New rankings from U.S. News and World Report says the Mediterranean Diet might be the plan for you since it's heavy on vegetables and fruit and incorporates plenty of olive oil, whole grains, and lean meats.
U.S. News & World Report, in collaboration with a panel of health experts, evaluated and ranked 41 diets.
Meanwhile, the Nordic diet - a plant-focused plan that borrows from the Scandinavian tradition - made its first appearance on the list, at number nine.
Here are the other diets that topped the list. The term was coined by registered dietitian Dawn Jackson Blatner in her book "The Flexitarian Diet: The Mostly Vegetarian Way to Lose Weight, Be Healthier, Prevent Disease and Add Years to Your Life". Even those who didn't stick to the diet perfectly but followed it "moderately well" reduced their risk of Alzheimer's by about a third, the researchers found.
The DASH diet was second - that's Dietary Approaches to Stop Hypertension. Although created to help people lose weight, experts say its focus on healthier living makes it a smart overall diet to follow.
The NHLBI publishes free guides on the plan so you can see if it is right for you.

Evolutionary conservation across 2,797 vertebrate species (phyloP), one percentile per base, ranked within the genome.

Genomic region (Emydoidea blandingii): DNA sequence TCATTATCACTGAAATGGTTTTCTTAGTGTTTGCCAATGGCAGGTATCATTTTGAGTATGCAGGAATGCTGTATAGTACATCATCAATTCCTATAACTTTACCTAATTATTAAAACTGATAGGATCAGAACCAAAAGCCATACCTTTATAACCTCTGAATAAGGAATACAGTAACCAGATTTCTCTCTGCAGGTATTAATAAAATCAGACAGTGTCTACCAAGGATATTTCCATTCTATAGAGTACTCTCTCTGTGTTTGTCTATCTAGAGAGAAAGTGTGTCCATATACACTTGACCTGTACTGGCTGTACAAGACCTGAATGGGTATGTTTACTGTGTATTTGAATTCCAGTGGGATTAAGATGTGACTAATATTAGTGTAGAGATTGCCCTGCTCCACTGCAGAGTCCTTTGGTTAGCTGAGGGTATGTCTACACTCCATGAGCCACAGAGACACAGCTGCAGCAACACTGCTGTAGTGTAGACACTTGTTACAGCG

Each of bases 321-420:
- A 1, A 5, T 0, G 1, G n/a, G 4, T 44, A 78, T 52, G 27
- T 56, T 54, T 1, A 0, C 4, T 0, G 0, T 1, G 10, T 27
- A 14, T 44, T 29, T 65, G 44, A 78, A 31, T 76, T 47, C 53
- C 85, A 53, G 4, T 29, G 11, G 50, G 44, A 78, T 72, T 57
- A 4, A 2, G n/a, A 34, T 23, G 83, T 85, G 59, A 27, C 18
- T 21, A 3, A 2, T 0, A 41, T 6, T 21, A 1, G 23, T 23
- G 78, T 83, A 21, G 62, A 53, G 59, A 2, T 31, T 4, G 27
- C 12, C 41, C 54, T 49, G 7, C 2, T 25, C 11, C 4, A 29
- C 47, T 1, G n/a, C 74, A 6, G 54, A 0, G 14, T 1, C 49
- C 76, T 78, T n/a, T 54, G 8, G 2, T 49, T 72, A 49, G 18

And no, unfortunately, there is still no magic fix for losing weight, but there are certain diets that have been shown to be more successful.
If you're gearing up to eat healthier this year, consider including whole grains, seafood, and healthy fats in your diet.
Among the diet's requirements is eating three servings of whole grains, a salad and another vegetable daily, as well as a single glass of wine if desired.
That doesn't sound so bad, but why was it named the best of the bunch?
WW's Freestyle program applies points values to foods, with higher points for foods high in saturated fats and sugars, and lower points for foods with high levels of protein. The plan also involves in-person meetings or online chats created to support those in the program and keep them accountable.